62-yr-old man who never got over high school sweetheart stalks her after tracking her down 50 years later
Everard Cunion, a software engineer, was arrested after it became clear that he went jogging past Julie Taylor's house every day and even followed a woman who looked like her
A 62-year-old man who never got over his childhood sweetheart has been convicted of stalking her 50 years after they last saw each other. He also lives with nine dolls at his house and controversially married one in 2012.
Everard Cunion tried to track down Julie Taylor and rekindle his friendship with her earlier this year. He claims that losing his job made him re-evaluate what was important in life. He researched births, deaths and marriage registers in order to find Taylor, who he had not seen since 1972.
Cunion also managed to turn up at her old family home where her 88-year-old mother Georgina Allen still lived. Cunion was told to leave, but he went on to send eight letters addressed to Taylor.
Taylor did not respond to his letters but she and her mother became concerned when Cunion made a joke about kidnapping her in one such letter. She went on to report the software engineer to the police after it became clear that he went jogging past her mother's house every day over a four-month period and even followed a woman he thought might be Taylor.
Cunion initially denied his behavior could be called harassment but later admitted to stalking Taylor and harassing her mother.
Cunion will be sentenced next month but was told by magistrates to stay away from the family. Cunion later said he felt "stupid" over the matter. "I upset her (Taylor) when I was at school and it's haunted me for 50 years. I was determined to try to find out if she was okay but clearly I alarmed her," he said.
"I wanted to find a way of making it up to her. Girls have to be able to reject guys they don't want and those guys have to accept that. For some reason, I have not really been able to. It's a shame and I do feel really stupid about the whole thing," he added.
Lee Turner, prosecuting, explained Cunion's unrequited love for the 62-year-old Taylor began when he went to school with her between 1968 and 1972. Turner said: "They last saw each other on the last day of school in 1972. He wrote a letter to her in the early 1970s but it didn't reach her as her mother burnt it and, in 1978, she received a letter from him but disposed of it and didn't reply."
"In May this year, he went to the old family home and the door was answered by her 88-year-old mother," Turner said. "He started asking questions about her daughter and she immediately recognized him as the male who used to have an infatuation with her daughter at school. He tried to give her a letter but she said no and shut the door. A couple of days later post arrived addressed to Julie Allen, her maiden name, detailing how much he wanted to get in touch. He sent a further seven letters in May, June, July, August and September."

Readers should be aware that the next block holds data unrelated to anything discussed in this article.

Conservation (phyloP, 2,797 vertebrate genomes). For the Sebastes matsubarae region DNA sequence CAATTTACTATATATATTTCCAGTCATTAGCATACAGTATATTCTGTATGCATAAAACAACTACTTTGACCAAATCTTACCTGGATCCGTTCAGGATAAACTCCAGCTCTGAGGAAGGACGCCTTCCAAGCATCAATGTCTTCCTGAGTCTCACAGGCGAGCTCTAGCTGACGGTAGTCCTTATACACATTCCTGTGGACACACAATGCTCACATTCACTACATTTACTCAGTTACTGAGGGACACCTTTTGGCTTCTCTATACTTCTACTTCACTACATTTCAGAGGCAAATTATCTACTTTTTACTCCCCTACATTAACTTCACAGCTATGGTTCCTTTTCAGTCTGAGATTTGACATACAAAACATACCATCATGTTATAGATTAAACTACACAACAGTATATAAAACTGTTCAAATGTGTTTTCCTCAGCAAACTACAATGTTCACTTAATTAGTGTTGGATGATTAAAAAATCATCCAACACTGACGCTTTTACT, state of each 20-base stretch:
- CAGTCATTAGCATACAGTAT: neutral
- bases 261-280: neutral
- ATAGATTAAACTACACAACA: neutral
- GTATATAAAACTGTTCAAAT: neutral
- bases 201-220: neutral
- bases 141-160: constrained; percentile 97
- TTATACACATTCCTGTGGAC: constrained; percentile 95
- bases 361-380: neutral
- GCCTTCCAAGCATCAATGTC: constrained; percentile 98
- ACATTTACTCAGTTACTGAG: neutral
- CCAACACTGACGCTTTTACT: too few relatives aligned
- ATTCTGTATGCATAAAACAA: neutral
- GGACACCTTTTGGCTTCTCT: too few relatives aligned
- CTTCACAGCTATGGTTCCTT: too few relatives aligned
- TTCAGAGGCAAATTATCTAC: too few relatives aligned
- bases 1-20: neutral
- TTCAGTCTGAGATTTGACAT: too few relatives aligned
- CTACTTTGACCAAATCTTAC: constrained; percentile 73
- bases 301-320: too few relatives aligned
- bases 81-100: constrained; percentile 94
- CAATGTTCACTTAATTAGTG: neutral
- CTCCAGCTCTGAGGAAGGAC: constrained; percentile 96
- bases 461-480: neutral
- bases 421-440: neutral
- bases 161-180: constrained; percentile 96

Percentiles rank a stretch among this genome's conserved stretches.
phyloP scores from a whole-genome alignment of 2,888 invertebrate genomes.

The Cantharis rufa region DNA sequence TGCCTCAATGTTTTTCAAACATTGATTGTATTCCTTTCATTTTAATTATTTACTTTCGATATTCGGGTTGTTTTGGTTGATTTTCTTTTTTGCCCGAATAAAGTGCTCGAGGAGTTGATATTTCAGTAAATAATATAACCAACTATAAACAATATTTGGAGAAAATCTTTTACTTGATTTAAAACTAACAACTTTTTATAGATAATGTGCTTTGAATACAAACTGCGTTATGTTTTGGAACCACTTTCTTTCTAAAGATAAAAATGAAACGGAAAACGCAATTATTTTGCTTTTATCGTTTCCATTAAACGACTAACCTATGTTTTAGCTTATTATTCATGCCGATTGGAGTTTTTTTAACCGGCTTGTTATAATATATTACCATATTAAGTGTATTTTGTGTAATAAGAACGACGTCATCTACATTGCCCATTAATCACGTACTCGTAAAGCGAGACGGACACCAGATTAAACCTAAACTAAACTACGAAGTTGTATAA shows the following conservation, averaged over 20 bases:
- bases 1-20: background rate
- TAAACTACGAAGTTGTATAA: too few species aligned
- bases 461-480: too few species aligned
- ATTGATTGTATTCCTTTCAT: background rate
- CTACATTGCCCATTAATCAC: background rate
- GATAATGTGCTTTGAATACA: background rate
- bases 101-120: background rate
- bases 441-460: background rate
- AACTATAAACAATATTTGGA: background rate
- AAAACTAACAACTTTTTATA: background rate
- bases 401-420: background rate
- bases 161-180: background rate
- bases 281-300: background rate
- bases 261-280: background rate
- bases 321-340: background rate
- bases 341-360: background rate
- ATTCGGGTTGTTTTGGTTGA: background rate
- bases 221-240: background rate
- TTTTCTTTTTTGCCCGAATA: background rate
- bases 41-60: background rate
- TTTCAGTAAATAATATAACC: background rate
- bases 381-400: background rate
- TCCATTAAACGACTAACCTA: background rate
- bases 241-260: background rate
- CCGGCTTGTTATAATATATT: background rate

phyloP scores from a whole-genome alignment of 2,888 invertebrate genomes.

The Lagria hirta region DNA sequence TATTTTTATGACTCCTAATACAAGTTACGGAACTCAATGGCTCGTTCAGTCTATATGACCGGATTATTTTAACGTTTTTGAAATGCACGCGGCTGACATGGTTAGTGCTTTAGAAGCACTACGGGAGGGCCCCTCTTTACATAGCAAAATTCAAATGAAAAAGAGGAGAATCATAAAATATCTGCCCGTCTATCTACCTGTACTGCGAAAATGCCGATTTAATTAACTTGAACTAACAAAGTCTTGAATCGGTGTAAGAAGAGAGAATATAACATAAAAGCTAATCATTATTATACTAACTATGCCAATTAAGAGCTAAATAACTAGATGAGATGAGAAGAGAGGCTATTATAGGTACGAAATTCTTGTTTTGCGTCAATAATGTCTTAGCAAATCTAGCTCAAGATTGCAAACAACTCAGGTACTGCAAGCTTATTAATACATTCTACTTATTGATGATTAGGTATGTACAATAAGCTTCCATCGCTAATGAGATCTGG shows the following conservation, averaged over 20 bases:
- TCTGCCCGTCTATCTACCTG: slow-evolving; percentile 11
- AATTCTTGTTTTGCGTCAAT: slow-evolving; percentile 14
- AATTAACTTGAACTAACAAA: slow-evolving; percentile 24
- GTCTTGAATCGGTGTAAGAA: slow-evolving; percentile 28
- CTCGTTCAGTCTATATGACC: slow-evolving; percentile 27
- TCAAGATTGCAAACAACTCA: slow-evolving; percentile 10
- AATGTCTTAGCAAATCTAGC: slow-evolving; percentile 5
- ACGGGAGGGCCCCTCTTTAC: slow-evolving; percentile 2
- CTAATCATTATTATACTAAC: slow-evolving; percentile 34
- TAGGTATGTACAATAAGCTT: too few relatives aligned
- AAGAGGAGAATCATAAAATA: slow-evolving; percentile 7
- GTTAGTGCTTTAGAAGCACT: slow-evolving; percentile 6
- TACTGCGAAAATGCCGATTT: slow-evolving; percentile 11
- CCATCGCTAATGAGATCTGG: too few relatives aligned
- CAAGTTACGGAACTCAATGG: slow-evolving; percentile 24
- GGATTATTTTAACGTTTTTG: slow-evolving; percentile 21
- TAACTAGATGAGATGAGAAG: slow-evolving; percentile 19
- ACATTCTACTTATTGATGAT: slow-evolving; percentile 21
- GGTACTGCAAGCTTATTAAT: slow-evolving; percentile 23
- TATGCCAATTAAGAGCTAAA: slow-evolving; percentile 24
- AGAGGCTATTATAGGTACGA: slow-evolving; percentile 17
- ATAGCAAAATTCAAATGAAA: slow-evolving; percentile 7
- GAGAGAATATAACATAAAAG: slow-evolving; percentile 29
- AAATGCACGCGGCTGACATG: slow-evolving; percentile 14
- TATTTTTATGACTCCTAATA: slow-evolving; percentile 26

"He made reference to some gates that the mother had only just had installed and she started worrying he was watching the property. The letters started off short and over time became lengthier and more rambled. The fifth letter, in August, caused her to phone the police as he made reference to wanting to kidnap her. It was written in a light-hearted way saying his kidnapping days were done but it caused her alarm."
"He also made reference to having researched her and knew little-known private details. In a letter in September, he detailed an incident where he followed a female leaving the address on foot, believing it was Julie - it wasn't. She never replied to any letters,' Turner concluded.
James Moore, defending, told Poole Magistrates' Court that Cunion never posed a threat to Taylor or her mother.
Moore said: "Redundancy caused him to take stock of his life and all he wanted to do was see if he could rekindle a friendship with her. He realises that is not going to happen and since his arrest he hasn't engaged in any behavior like this with Julie or her mother. He only attended the address on two occasions and thereafter posted letters."
"He made a joke (about kidnapping) because he was trying to build a rapport. There was no malice on his part but he accepts he might have been over the top. He doesn't oppose a restraining order and is keen to draw a close to the matter," he added.
District judge Stephen Nicholls adjourned the case for pre-sentence reports. He released Cunion on bail on condition that he does not contact either of the women, go to their home or research any material relating to them.